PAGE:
Odds ‘n Ends > Mordles, T-Fett, SWB 6″ Production Pics

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  • Toyfinity’s Mordles are now available to the public at large. I’ve got my sets, and they’re pretty cool. Highly recommend for minifigure collectors.
  • Check out Joe Amaro’s T-Fett : Intergalactic Soldier of Fortune. Joe’s website says, “All Hail Our Sacred Drunken Wookiee: a Chewbacchus Art Show. An art exhibition that celebrates fandom in all its glory with pop culture mash-ups at the Big Top. This show will be juried by the Overlords of Chewbacchus and the Board of The Big Top.” <– To paraphrase Lisa Simpson, I know those words but that last sentence makes no sense.
  • Some fans are expressing disappointment at the production versions of Star Wars Black 6″. You can see what they look like on Amazon: Luke, R2D2, Sandtrooper, and Darth Maul. You can see a comparison someone made of the R2D2 prototype and production version here. I do have to admit, side by side the production version doesn’t look great. I know it’s common to see a noticeable drop in quality between a prototype and the production version, but for R2D2 at least, there seems to have been a reduction in the number of paint applications. I don’t really participate in any communities that would be discussing these toys, so I have no idea if no one really cares or if everyone went batshit.
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  • That T-Fett looks awesome. I wish I had any bit of sculpting talent.

    Gotta say, I don't get the whole Mordle thing. I love minifigs, art figs, and nostalgic pieces, but these things just escape me. I am glad they are well- received by their fans; the more the fan community can produce the better.

    As for SW Black, I only preordered Luke and Sandtrooper, and they don't look bad to me. Prototype figures are always soooo much better than production (I'm looking at you, Matty, for still featuring the friggin prototype He-Man on your sales page), and Luke, Sandtrooper, and Maul are all a tad softer looking than I thought they'd be. Maul's head spikes, both in sculpt and paint, are really bad, but I guess they were in the prototype shots as well. But jeebus, that R2-D2 is unforgivably bad.

    • i'm with you on the mordles. i like minifigs, nostalgia and arty figures, and i don't get the appeal of these guys at all.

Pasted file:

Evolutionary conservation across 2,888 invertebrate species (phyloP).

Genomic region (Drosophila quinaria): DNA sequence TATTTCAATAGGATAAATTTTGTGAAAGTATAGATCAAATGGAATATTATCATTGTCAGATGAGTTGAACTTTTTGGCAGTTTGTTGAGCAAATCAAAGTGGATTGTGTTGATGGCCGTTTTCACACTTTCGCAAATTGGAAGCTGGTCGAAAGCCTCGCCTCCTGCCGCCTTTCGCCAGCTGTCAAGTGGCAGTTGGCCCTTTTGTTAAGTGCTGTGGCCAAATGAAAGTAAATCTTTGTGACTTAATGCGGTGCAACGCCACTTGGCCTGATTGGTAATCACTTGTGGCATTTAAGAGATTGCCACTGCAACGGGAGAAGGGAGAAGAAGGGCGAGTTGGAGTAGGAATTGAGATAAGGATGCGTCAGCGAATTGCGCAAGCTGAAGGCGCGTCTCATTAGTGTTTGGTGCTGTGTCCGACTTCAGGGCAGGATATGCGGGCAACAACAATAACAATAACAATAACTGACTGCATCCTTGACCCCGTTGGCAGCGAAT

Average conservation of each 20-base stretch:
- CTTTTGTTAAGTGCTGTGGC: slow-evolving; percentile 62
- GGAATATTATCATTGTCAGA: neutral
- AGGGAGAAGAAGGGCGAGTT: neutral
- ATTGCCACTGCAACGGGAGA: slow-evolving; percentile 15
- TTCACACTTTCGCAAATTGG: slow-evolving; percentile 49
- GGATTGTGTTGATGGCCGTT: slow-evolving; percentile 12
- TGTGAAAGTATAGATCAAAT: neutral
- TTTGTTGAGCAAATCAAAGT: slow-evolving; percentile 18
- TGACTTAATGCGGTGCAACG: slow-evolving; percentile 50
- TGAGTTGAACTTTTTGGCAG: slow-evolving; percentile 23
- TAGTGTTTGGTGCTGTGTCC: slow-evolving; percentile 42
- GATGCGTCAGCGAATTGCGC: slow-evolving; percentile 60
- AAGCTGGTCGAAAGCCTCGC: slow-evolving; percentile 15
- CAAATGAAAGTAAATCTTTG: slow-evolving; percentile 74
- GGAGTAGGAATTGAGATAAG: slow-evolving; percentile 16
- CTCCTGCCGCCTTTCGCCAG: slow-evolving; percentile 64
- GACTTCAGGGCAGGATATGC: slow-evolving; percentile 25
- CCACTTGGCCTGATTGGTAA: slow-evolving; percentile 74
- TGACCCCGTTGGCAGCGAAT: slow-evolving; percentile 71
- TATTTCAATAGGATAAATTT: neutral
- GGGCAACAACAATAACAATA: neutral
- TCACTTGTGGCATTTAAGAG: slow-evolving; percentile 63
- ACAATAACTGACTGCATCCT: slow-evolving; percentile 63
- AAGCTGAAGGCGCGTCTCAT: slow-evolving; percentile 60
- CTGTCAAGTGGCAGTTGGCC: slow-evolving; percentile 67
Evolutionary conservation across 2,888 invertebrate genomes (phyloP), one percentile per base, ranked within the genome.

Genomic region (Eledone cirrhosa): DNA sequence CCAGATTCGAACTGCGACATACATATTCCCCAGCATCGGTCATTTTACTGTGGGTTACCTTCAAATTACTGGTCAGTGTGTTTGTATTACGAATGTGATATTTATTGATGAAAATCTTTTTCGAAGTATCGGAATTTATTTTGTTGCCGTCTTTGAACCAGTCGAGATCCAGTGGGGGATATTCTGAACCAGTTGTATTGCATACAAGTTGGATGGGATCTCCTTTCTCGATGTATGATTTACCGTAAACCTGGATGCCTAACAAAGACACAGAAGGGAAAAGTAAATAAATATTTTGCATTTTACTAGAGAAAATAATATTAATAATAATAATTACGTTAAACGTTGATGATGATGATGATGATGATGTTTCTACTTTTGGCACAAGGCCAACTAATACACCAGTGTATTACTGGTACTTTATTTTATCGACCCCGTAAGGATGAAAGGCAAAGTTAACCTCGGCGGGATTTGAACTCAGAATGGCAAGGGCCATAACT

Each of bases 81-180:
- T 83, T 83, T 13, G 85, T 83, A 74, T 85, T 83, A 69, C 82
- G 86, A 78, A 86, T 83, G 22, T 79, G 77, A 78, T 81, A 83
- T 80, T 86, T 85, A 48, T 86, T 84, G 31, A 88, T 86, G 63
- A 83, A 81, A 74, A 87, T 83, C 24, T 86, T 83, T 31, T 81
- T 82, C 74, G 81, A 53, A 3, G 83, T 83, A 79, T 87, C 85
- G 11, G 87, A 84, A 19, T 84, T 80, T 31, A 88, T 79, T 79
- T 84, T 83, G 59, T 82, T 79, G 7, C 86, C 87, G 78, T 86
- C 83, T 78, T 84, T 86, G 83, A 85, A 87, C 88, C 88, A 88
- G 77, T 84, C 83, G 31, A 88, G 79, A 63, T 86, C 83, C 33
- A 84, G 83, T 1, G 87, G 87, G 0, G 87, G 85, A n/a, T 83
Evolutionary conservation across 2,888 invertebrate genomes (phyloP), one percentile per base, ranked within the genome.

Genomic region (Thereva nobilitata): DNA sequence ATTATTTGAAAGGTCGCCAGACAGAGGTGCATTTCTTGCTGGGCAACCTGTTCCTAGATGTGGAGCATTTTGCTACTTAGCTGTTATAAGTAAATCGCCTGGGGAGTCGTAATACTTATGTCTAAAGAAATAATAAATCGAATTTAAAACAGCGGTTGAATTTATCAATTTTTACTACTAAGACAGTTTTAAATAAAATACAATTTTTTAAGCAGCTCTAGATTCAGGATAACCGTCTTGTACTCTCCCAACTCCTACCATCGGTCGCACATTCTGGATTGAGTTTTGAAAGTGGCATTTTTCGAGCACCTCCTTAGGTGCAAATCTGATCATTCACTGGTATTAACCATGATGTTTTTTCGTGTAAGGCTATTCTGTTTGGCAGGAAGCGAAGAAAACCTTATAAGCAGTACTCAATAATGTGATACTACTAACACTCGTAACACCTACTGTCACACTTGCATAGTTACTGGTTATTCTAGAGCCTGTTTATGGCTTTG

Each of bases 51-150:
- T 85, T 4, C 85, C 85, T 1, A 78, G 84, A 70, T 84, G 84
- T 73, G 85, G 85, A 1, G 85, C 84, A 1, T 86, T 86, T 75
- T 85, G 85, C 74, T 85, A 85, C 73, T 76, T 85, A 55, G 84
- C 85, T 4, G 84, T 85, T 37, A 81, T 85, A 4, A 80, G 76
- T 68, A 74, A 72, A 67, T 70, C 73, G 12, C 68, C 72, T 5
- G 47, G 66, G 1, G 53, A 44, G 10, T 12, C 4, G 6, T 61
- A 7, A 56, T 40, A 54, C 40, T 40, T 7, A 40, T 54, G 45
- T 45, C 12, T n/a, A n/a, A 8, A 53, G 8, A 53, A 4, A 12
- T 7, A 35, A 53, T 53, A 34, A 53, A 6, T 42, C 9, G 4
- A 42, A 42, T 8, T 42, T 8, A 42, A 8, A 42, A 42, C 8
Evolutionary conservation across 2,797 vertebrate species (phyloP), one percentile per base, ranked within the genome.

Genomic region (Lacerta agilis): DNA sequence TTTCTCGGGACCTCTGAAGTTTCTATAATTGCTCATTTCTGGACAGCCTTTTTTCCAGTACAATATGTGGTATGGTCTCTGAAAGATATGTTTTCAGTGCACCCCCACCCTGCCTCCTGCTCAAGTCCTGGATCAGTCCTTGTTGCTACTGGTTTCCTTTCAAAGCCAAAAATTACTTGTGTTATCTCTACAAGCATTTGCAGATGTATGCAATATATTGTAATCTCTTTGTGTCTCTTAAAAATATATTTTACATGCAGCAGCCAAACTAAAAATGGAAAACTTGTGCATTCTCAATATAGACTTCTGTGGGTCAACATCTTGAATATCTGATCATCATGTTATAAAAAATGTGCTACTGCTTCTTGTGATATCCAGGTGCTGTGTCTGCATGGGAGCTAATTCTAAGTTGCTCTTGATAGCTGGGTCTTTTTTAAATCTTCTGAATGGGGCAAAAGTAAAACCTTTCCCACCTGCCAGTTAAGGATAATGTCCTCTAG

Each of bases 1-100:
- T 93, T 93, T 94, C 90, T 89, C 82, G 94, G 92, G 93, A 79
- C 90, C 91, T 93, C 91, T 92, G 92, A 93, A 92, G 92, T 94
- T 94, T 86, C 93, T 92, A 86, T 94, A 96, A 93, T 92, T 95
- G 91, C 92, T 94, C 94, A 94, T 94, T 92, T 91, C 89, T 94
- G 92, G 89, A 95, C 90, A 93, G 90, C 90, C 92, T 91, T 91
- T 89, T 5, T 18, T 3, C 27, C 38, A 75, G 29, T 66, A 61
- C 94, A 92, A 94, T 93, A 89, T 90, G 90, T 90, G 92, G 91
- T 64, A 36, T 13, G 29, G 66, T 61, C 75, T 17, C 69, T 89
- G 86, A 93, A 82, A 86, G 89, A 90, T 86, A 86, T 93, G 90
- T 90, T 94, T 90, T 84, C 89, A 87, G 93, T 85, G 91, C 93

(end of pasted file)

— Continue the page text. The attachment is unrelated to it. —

• Mordles is pretty simple.
        Imagine you collected a line as a kid and it went away and everything was incredibly expensive to get again as an adult. That could describe a lot of toylines! But for as much as anything in MOTU/Joe/Transformers is labeled "rare", Rocks and Bugs and Things are legitimately rare. There aren't 10,000 of them sitting around somewhere waiting to be discovered – what's out there might be it. So a Mordle was $30-$100+ depending on the style.
        Now, you can get as many Mordles as you want for a fraction of that cost. That's the collector-based appeal.
        The toy-based appeal is easy – Mordles can fit in with anything! A bag of Mordles gives you enemies for He-Man to battle, strange creatures for Optimus Prime to come across in a Matrix Quest, or even an all-new threat that Destro has cooked up to kill Duke. Or you can just use them as cool little goblin monsters.

        That's Mordles in a nutshell.

  • Some Star Wars fans are going a little crazy about it, but it seems more to be about the price of them than the changes to the figure, and that's nothing new.

    I think there's a lot of unrealistic expectations, as this is going for the 6-inch crowd, and their expected level of quality for the price is a bit higher, and rightly so. People are comparing this line to NECA offerings, which is fair on one hand- how does a smaller company do better at this scale- and unfair on the other- this is wave one of a new line and scale, and there's always going to be first series issues. There's also a few I see who are new or casual to the hobby and aren't used to the concept of prototypes and how they can often differ from what arrives at your house in the box. I've been collecting Star Wars forever so to me it's a drastic switch, but not a 100% deal killer- I'm kind of used to the whole missing paint thing as a MOTU collector. ;) The ugly seam and the changed eye stalk are pretty bad for the scale, especially when compared to various 3.75" R2s from the last 5-10 years; the missing paint kills the look, as the robots in Star Wars are supposed to be dirty.